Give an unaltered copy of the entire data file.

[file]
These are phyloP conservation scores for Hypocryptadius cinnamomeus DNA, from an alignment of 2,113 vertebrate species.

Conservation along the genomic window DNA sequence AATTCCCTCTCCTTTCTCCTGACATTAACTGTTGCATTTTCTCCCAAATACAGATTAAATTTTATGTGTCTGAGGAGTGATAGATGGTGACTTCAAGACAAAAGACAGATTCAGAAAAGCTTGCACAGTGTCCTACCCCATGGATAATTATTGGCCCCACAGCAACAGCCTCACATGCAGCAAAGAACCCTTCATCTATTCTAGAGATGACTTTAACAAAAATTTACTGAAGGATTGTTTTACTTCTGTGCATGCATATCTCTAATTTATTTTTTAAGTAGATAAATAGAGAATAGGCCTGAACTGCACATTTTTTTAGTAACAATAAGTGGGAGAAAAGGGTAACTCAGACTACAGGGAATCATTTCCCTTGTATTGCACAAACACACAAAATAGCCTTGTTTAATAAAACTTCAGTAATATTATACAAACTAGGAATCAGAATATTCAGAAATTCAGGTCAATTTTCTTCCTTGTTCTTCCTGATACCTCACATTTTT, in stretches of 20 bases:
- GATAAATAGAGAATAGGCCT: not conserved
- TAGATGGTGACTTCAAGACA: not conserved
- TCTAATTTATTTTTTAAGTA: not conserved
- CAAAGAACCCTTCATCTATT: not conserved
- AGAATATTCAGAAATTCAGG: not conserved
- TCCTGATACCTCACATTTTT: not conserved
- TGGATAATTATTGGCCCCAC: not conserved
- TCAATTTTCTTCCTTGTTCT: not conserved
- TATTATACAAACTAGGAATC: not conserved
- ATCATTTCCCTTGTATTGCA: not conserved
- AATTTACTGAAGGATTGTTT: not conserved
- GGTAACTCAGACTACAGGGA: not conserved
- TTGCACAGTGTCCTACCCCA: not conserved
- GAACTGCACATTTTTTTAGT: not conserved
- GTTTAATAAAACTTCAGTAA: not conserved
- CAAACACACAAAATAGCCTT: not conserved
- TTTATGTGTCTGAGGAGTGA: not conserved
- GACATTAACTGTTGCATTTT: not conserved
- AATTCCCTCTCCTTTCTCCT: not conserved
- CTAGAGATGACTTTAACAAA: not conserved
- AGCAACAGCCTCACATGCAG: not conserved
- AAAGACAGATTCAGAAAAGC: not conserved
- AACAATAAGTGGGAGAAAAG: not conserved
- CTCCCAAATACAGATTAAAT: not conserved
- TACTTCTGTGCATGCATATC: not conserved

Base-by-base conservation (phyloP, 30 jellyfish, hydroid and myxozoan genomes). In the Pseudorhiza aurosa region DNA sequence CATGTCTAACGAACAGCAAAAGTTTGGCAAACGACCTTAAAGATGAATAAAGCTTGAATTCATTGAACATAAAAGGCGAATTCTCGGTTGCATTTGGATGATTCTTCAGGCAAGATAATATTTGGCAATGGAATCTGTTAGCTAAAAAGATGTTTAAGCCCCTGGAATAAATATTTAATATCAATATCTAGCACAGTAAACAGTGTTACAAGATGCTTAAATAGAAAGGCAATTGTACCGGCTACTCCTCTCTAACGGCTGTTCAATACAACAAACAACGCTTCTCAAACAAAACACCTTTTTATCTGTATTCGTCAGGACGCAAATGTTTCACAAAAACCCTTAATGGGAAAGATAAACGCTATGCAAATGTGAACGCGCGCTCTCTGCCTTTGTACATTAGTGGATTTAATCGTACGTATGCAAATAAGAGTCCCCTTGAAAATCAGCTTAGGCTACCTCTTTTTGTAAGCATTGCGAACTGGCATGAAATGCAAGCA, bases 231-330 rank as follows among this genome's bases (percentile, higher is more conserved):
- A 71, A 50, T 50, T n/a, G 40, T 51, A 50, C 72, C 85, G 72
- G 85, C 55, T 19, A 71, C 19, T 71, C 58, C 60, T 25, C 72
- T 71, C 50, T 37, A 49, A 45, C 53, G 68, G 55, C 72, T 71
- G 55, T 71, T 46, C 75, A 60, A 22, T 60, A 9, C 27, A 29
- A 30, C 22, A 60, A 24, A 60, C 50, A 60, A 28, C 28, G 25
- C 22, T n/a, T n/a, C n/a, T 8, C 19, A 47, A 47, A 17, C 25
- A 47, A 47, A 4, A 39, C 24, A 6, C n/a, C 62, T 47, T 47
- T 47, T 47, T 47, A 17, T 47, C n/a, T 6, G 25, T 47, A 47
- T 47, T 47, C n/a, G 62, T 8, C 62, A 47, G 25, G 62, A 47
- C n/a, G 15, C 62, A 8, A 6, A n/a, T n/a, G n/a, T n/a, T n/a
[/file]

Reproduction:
These are phyloP conservation scores for Hypocryptadius cinnamomeus DNA, from an alignment of 2,113 vertebrate species.

Conservation along the genomic window DNA sequence AATTCCCTCTCCTTTCTCCTGACATTAACTGTTGCATTTTCTCCCAAATACAGATTAAATTTTATGTGTCTGAGGAGTGATAGATGGTGACTTCAAGACAAAAGACAGATTCAGAAAAGCTTGCACAGTGTCCTACCCCATGGATAATTATTGGCCCCACAGCAACAGCCTCACATGCAGCAAAGAACCCTTCATCTATTCTAGAGATGACTTTAACAAAAATTTACTGAAGGATTGTTTTACTTCTGTGCATGCATATCTCTAATTTATTTTTTAAGTAGATAAATAGAGAATAGGCCTGAACTGCACATTTTTTTAGTAACAATAAGTGGGAGAAAAGGGTAACTCAGACTACAGGGAATCATTTCCCTTGTATTGCACAAACACACAAAATAGCCTTGTTTAATAAAACTTCAGTAATATTATACAAACTAGGAATCAGAATATTCAGAAATTCAGGTCAATTTTCTTCCTTGTTCTTCCTGATACCTCACATTTTT, in stretches of 20 bases:
- GATAAATAGAGAATAGGCCT: not conserved
- TAGATGGTGACTTCAAGACA: not conserved
- TCTAATTTATTTTTTAAGTA: not conserved
- CAAAGAACCCTTCATCTATT: not conserved
- AGAATATTCAGAAATTCAGG: not conserved
- TCCTGATACCTCACATTTTT: not conserved
- TGGATAATTATTGGCCCCAC: not conserved
- TCAATTTTCTTCCTTGTTCT: not conserved
- TATTATACAAACTAGGAATC: not conserved
- ATCATTTCCCTTGTATTGCA: not conserved
- AATTTACTGAAGGATTGTTT: not conserved
- GGTAACTCAGACTACAGGGA: not conserved
- TTGCACAGTGTCCTACCCCA: not conserved
- GAACTGCACATTTTTTTAGT: not conserved
- GTTTAATAAAACTTCAGTAA: not conserved
- CAAACACACAAAATAGCCTT: not conserved
- TTTATGTGTCTGAGGAGTGA: not conserved
- GACATTAACTGTTGCATTTT: not conserved
- AATTCCCTCTCCTTTCTCCT: not conserved
- CTAGAGATGACTTTAACAAA: not conserved
- AGCAACAGCCTCACATGCAG: not conserved
- AAAGACAGATTCAGAAAAGC: not conserved
- AACAATAAGTGGGAGAAAAG: not conserved
- CTCCCAAATACAGATTAAAT: not conserved
- TACTTCTGTGCATGCATATC: not conserved

Base-by-base conservation (phyloP, 30 jellyfish, hydroid and myxozoan genomes). In the Pseudorhiza aurosa region DNA sequence CATGTCTAACGAACAGCAAAAGTTTGGCAAACGACCTTAAAGATGAATAAAGCTTGAATTCATTGAACATAAAAGGCGAATTCTCGGTTGCATTTGGATGATTCTTCAGGCAAGATAATATTTGGCAATGGAATCTGTTAGCTAAAAAGATGTTTAAGCCCCTGGAATAAATATTTAATATCAATATCTAGCACAGTAAACAGTGTTACAAGATGCTTAAATAGAAAGGCAATTGTACCGGCTACTCCTCTCTAACGGCTGTTCAATACAACAAACAACGCTTCTCAAACAAAACACCTTTTTATCTGTATTCGTCAGGACGCAAATGTTTCACAAAAACCCTTAATGGGAAAGATAAACGCTATGCAAATGTGAACGCGCGCTCTCTGCCTTTGTACATTAGTGGATTTAATCGTACGTATGCAAATAAGAGTCCCCTTGAAAATCAGCTTAGGCTACCTCTTTTTGTAAGCATTGCGAACTGGCATGAAATGCAAGCA, bases 231-330 rank as follows among this genome's bases (percentile, higher is more conserved):
- A 71, A 50, T 50, T n/a, G 40, T 51, A 50, C 72, C 85, G 72
- G 85, C 55, T 19, A 71, C 19, T 71, C 58, C 60, T 25, C 72
- T 71, C 50, T 37, A 49, A 45, C 53, G 68, G 55, C 72, T 71
- G 55, T 71, T 46, C 75, A 60, A 22, T 60, A 9, C 27, A 29
- A 30, C 22, A 60, A 24, A 60, C 50, A 60, A 28, C 28, G 25
- C 22, T n/a, T n/a, C n/a, T 8, C 19, A 47, A 47, A 17, C 25
- A 47, A 47, A 4, A 39, C 24, A 6, C n/a, C 62, T 47, T 47
- T 47, T 47, T 47, A 17, T 47, C n/a, T 6, G 25, T 47, A 47
- T 47, T 47, C n/a, G 62, T 8, C 62, A 47, G 25, G 62, A 47
- C n/a, G 15, C 62, A 8, A 6, A n/a, T n/a, G n/a, T n/a, T n/a